Regardless of where you are in the world, it’s hard to ignore the political race dominating headlines in the US. As November looms closer and things continue to intensify, the demand for footage in campaigns, political ads, and news reports only grows larger. If you’re creating video and looking to increase your customers, you won’t want to ignore this trend. To help you focus, we’ve compiled a list of seven common topics covered in political campaigns and the types of footage you should be sure to shoot and upload. (Not a Pond5 contributor yet? Get started today!)
Spotlight economics by incorporating footage of small and big enterprises. Try shots of cafes, bakeries, or bookstores to depict small businesses, and executives or boardrooms to depict big business. You can create footage of transactions at a bank, people paying bills, swiping cards at an ATM, or simply shopping. Unemployment is another hotbed issue, so shots of people in lines, soup kitchens, foreclosed homes, or stacked bills are all ideas. Perhaps a man in a suit walking with a box of belongings? Even more general images featuring people looking stressed or upset can be great to depict financial troubles.
2. International Relations
Another pressing concern being addressed is international relations — be it foreign policy, national security, or immigration. Footage of police raids, SWAT teams, airport security (frisking, bag checks), or “see something, say something” signs are effective in depicting this. For issues on immigration policy, shots of courtrooms, groups of jurors swearing in, or shots of homeland and border security are highly sought after.
Endless debates in the election cycle revolve around healthcare. Try hiring actors to be doctors, dentists, or medical professionals for your shoots. See if you can get footage of doctor’s offices, surgery rooms, or senior centers. Shots of medical equipment (stethoscopes, thermometers, EKG machines), home checkups, pregnant women, or people sick in bed all fit well with this topic.
Many politicians center their campaigns around policies regarding the environment. For issues like fuel-reliance, include imagery such as electric cars, windmills, smokestacks, factories, or gas-pump numbers going up. Shots of polar bears or glaciers melting can illustrate climate change effectively (and the challenge of capturing them makes the footage that much more valuable). Lifestyle shots of recycling, bicycling, planting trees, urban farming, or solar panelling can address environmental concerns in additional ways.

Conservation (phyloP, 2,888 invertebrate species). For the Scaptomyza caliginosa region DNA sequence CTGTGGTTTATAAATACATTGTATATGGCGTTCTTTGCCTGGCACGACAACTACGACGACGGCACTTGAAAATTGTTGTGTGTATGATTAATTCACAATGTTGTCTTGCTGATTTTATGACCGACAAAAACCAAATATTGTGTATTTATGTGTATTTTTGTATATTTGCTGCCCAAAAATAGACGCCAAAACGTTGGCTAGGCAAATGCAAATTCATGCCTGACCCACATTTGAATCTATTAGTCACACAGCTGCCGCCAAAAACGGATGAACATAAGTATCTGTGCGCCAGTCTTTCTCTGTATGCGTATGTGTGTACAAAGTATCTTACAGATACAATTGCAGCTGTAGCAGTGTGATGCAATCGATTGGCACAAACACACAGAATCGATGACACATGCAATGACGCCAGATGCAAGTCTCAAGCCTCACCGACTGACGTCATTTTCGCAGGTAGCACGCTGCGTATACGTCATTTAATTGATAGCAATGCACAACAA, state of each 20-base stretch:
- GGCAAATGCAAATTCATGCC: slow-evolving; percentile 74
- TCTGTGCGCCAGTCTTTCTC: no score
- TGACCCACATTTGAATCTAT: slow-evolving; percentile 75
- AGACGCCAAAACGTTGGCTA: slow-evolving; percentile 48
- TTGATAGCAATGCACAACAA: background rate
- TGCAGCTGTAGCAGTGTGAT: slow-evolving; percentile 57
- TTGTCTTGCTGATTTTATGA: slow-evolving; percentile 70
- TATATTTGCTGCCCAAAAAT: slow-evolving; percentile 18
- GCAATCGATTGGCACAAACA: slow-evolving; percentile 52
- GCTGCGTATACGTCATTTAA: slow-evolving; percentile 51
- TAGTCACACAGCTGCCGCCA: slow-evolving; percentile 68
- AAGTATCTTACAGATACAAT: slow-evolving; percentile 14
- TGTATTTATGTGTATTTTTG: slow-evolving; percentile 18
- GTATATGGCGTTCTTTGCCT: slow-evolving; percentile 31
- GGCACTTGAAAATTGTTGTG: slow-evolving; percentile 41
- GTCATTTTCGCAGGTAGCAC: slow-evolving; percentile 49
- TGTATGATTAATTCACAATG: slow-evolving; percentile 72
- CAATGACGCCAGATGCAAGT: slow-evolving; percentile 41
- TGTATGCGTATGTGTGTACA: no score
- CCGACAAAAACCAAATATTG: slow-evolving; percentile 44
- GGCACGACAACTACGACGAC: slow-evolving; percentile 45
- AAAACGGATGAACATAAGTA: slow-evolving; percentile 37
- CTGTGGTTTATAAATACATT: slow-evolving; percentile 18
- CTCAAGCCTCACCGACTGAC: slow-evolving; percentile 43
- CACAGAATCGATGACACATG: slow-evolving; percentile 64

Politicians often stress community. There are countless ways in which people come together, from social causes to lifestyle choices, to religious groups, and there’s a need to represent them all. Try shooting footage the depicts all different types of groups. Include shots of everything from social activists to fitness groups to spiritual gatherings. Footage of students, volunteers, and unions could all be great for your portfolio.
Tuition, educational programs, and student loans are all major issues that stay top-of-mind. Go for shots of educational milestones like the first day of school, classroom achievements, or graduations. Depict early schooling with shots of school buses or teacher’s desks and depict universities with dorm rooms or students up late in libraries. For concerns like teacher shortages or overcrowding, showing parents or educators feeling the strain is highly effective.
Last but not least, there are the campaigns themselves. You can include shots of people canvassing, voting booths, filling out ballots, holding signs, or political rallies (see this article on capturing protest footage). Perhaps stage a press conference by shooting one actor at a podium mic and others as photographers and reporters. You can incorporate footage of real politicians, as long as it’s uploaded as editorial footage.
With these tips at your disposal, you’ll be optimizing your portfolio for political season in no time. Just remember that if you want to license your footage for anything other than editorial use, you’ll need to supply all applicable model and property releases for your submissions.
Kolor’s Rami Tohmé shares some common misconceptions and technical hurdles beginners face in the 360 space, along with how to avoid them.